Richard Miller wonders whether it's actually worth telling anybody....
I’VE decided that 2020 will be the year in which I lower my expectations. It’s the only way to prevent a meal as troubled as tonight’s from putting me in the kind of gittish grump that it so frequently does.
Steak skewers, arid and toothsome, have had so much life sucked out of them that I have to double-check what it is that I’m eating
With a website that blathers on cringingly about this being “the most happening bar, lounge and restaurant in the village” and pesters you to become a “D.T.T. V.I.P.” (which I’m sure there’s a cream for), I should perhaps have seen it coming. However, I’m nothing if not reasonable - and hungry - and would be happy to turn a blind eye to such guffery if the scran’s even half-decent. But like the faux-leather seats and the background schmooze of Wet Wet Wet, it’s all a bit glum.
Deciding what to order is hard graft, and not in a ‘can’t decide, it all sounds amazing’ good way. One grubby laminated menu lists tapas, while a chalkboard plonked on the table lists, er, more tapas, and it’s disparate stuff. There is calamari, there are pakoras, there’s chips and dhal. There is also risotto, kebabs and steak. There is too much. Haven’t they seen Ramsay’s Kitchen Nightmares?
Brie wrapped in Serrano ham is weirdly tepid, as if the kitchen started to cook it but then decided it was too much faff (£6.45). Necking a wodge of slightly warm cheese is a strange experience, and one I hope not to repeat any time soon. Paella, as if the classic rice dish can be knocked out in 10 minutes, is a mass of claggy stodge that even chunks of chorizo - lobbed in without browning and as such lacking any appetising crozzle - cannot save (£5.75). And adding chorizo can usually save anything. Strips of cod come encased in a good batter, scratchy and crisp, but the fish hasn’t been seasoned, so the prevailing taste is that of oil until a dredge through the lemony tartare sharpens it up (£5.05).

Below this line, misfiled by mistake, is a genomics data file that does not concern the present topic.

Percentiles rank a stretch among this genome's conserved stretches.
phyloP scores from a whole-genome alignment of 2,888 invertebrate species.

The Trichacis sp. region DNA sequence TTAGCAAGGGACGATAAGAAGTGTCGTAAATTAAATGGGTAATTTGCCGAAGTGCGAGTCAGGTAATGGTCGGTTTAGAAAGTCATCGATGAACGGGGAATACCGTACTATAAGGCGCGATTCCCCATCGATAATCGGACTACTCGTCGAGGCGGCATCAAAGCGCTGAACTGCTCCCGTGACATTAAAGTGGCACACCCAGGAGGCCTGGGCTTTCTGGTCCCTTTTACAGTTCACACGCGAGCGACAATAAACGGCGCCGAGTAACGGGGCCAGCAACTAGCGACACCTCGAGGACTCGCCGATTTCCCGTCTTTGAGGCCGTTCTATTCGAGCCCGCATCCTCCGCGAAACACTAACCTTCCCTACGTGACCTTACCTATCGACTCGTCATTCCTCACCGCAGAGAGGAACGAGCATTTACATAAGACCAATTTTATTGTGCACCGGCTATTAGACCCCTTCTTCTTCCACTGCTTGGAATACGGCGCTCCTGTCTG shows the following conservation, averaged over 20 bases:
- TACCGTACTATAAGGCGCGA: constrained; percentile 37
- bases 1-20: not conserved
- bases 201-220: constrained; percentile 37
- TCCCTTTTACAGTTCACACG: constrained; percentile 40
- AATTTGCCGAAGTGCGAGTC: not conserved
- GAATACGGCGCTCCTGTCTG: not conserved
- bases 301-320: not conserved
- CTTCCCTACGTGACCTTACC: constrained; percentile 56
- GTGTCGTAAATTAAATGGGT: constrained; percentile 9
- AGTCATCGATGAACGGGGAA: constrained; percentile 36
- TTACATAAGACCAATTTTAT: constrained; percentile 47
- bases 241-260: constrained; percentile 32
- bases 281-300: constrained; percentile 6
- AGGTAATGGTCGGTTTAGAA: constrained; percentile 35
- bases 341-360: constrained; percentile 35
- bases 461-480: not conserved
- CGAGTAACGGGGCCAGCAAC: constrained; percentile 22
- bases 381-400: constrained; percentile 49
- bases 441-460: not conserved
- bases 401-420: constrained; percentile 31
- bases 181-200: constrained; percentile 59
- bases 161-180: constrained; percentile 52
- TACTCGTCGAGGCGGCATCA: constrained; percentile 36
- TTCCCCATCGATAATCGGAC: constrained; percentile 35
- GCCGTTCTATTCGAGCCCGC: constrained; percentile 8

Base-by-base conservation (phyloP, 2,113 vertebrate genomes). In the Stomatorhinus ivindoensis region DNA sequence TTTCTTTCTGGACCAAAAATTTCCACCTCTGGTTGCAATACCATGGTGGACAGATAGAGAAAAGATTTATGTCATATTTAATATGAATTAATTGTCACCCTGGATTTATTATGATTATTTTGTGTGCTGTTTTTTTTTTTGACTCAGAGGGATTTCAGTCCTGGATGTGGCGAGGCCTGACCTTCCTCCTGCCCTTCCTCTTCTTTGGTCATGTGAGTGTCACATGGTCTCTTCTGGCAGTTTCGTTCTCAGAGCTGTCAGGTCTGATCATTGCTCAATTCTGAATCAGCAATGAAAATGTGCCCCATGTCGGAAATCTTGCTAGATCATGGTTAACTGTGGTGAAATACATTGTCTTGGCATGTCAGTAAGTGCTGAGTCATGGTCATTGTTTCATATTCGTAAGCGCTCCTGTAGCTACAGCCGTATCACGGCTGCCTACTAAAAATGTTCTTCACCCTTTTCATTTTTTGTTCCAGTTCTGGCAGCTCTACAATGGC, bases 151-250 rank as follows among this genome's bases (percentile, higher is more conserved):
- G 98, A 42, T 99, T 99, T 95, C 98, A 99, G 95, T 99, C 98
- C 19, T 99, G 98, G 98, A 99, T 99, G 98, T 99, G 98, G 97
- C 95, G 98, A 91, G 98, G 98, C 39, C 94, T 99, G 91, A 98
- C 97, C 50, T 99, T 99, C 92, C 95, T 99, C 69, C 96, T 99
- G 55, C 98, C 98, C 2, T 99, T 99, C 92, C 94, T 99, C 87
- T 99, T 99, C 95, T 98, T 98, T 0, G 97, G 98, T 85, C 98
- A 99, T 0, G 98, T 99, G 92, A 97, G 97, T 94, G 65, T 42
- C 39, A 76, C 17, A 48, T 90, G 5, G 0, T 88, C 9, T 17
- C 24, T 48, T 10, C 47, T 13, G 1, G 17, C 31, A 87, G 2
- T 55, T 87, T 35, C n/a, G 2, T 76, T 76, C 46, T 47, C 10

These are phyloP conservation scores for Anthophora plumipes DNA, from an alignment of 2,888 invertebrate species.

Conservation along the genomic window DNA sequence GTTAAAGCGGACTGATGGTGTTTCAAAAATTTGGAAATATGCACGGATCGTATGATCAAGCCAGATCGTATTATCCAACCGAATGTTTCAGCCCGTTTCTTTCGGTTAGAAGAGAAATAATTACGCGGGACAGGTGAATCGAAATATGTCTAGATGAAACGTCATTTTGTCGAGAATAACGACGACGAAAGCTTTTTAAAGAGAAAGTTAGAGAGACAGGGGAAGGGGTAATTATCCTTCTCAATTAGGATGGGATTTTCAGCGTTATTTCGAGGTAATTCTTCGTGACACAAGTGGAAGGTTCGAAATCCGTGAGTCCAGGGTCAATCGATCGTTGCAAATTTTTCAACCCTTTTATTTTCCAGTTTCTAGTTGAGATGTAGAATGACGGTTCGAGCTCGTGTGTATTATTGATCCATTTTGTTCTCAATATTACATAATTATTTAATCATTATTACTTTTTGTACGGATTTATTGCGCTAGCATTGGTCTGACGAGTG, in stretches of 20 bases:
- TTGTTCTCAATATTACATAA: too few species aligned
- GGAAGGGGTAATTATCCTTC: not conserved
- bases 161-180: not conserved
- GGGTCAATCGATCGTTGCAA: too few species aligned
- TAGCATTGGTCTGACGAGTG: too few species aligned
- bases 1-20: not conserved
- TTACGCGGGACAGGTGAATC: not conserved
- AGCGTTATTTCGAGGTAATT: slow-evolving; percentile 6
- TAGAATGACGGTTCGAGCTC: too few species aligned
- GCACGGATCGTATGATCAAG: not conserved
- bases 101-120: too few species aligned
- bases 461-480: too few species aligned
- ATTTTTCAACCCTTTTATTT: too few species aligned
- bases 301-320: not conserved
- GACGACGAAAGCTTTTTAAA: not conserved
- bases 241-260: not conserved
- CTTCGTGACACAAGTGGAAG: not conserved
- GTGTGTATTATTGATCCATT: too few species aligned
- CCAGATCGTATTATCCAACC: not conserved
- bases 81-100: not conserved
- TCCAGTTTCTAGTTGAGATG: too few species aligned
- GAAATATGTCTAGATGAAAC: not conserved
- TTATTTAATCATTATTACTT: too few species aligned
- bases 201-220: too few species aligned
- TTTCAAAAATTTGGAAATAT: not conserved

The Meat Sizzler lacks sizzle, either audible or visual, and is a limp ensemble of beige things on a white plate, yours for £14.95. The anti-climax hurts. Cajun chicken (hi there, 1995) arrives as three bland lumps of protein nothingness. Lamb kebabs, laced with enough red chilli to give a proper tongue-numbing kick, might have potential if they were served hot and not buffet-cool. Steak skewers, arid and toothsome, have had so much life sucked out of them that I have to double-check what it is that I’m eating. For good humans such as ourselves who are reducing their meat intake, this is not the ideal way in which to reacquaint ourselves with animal flesh.
Desserts, then, can only shine, even if they do come on outmoded square plates. Churros (£3.05) err towards the crunchy, perhaps having been reheated, but do the job when dunked in their milky chocolate sauce. And with some refinement, parcels of Nutella-stuffed gnocci [sic] could be a crowd-pleasing dish, but as it is, only every other mouthful explodes with the sweet goo within (£5.25).
I’d hoped that, in its prime spot on the road leading down to Salt’s Mill, Don’t Tell Titus might be the kind of neighbourhood bistro you’d expect to find in modish Saltaire. It turns out I’d hoped for too much.
, 6-7 Victoria Road, Saltaire, BD18 3LA
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All scored reviews are unannounced, impartial, paid for by Confidential and completely independent of any commercial relationship. Venues are rated against the best examples of their type: 1-5: saw your leg off and eat it, 6-9: Netflix and chill, 10-11: if you’re passing, 12-13: good, 14-15: very good, 16-17: excellent, 18-19: pure class, 20: cooked by God him/herself.
Brie wrapped in ham 3, paella 4, cod 5, meat sizzler 3, churros 5, gnocci 5
The fella on the bar and tonight’s waitress are not the problem.
Wet Wet Wet.